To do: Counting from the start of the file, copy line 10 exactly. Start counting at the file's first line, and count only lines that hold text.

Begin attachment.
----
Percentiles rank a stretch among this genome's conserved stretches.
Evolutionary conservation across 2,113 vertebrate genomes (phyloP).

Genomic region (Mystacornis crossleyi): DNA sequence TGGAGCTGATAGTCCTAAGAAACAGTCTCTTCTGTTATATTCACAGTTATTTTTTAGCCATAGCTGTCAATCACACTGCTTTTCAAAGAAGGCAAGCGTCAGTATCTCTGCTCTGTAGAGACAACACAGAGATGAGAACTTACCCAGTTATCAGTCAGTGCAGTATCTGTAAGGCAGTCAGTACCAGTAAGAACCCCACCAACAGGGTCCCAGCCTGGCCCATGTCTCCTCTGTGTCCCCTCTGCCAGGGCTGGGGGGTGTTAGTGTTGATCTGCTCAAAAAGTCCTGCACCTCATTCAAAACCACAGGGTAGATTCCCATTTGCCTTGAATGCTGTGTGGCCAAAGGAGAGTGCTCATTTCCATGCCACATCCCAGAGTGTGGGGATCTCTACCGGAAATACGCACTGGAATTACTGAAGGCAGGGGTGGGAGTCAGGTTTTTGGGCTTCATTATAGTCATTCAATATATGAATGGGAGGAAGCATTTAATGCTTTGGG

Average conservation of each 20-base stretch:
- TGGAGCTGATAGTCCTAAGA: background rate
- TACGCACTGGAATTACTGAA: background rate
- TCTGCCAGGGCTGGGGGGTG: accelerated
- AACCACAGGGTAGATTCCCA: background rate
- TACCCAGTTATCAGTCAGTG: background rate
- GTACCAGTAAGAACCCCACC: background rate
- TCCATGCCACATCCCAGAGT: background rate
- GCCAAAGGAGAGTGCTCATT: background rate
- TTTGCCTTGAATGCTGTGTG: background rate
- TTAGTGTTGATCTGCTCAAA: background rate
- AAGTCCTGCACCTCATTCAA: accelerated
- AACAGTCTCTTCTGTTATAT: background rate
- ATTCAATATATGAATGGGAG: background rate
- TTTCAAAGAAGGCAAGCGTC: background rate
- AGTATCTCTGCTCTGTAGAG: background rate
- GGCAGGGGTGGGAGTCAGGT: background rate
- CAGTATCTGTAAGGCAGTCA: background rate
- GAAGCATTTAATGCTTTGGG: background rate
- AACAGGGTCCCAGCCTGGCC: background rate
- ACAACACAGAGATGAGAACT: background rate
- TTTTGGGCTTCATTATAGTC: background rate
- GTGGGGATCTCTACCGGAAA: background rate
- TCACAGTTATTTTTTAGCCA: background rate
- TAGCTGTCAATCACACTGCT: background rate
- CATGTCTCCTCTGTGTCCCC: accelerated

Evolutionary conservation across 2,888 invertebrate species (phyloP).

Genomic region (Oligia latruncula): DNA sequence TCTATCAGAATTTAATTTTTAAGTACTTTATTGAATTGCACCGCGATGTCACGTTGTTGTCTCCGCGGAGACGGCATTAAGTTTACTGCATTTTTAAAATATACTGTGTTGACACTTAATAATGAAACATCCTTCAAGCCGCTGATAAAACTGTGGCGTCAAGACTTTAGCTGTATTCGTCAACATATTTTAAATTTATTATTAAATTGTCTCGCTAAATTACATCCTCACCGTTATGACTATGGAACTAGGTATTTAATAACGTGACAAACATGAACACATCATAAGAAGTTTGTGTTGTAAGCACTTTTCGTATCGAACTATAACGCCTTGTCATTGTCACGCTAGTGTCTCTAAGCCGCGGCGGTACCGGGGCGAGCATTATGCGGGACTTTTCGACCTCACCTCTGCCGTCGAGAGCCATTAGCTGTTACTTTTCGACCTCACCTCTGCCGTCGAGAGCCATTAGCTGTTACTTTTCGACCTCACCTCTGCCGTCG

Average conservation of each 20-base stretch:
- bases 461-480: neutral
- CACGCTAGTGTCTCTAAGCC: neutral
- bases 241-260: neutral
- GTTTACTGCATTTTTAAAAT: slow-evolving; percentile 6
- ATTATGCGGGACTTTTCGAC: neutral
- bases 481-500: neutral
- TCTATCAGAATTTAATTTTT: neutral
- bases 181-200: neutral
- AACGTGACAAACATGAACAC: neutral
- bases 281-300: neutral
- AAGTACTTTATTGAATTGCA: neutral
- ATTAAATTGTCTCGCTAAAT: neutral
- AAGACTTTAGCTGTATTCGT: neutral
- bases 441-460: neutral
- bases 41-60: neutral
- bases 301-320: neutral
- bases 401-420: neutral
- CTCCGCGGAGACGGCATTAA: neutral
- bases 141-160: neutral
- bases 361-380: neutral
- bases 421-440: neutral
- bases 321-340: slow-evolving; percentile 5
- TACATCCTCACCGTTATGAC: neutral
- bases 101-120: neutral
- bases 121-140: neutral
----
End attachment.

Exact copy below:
- GTACCAGTAAGAACCCCACC: background rate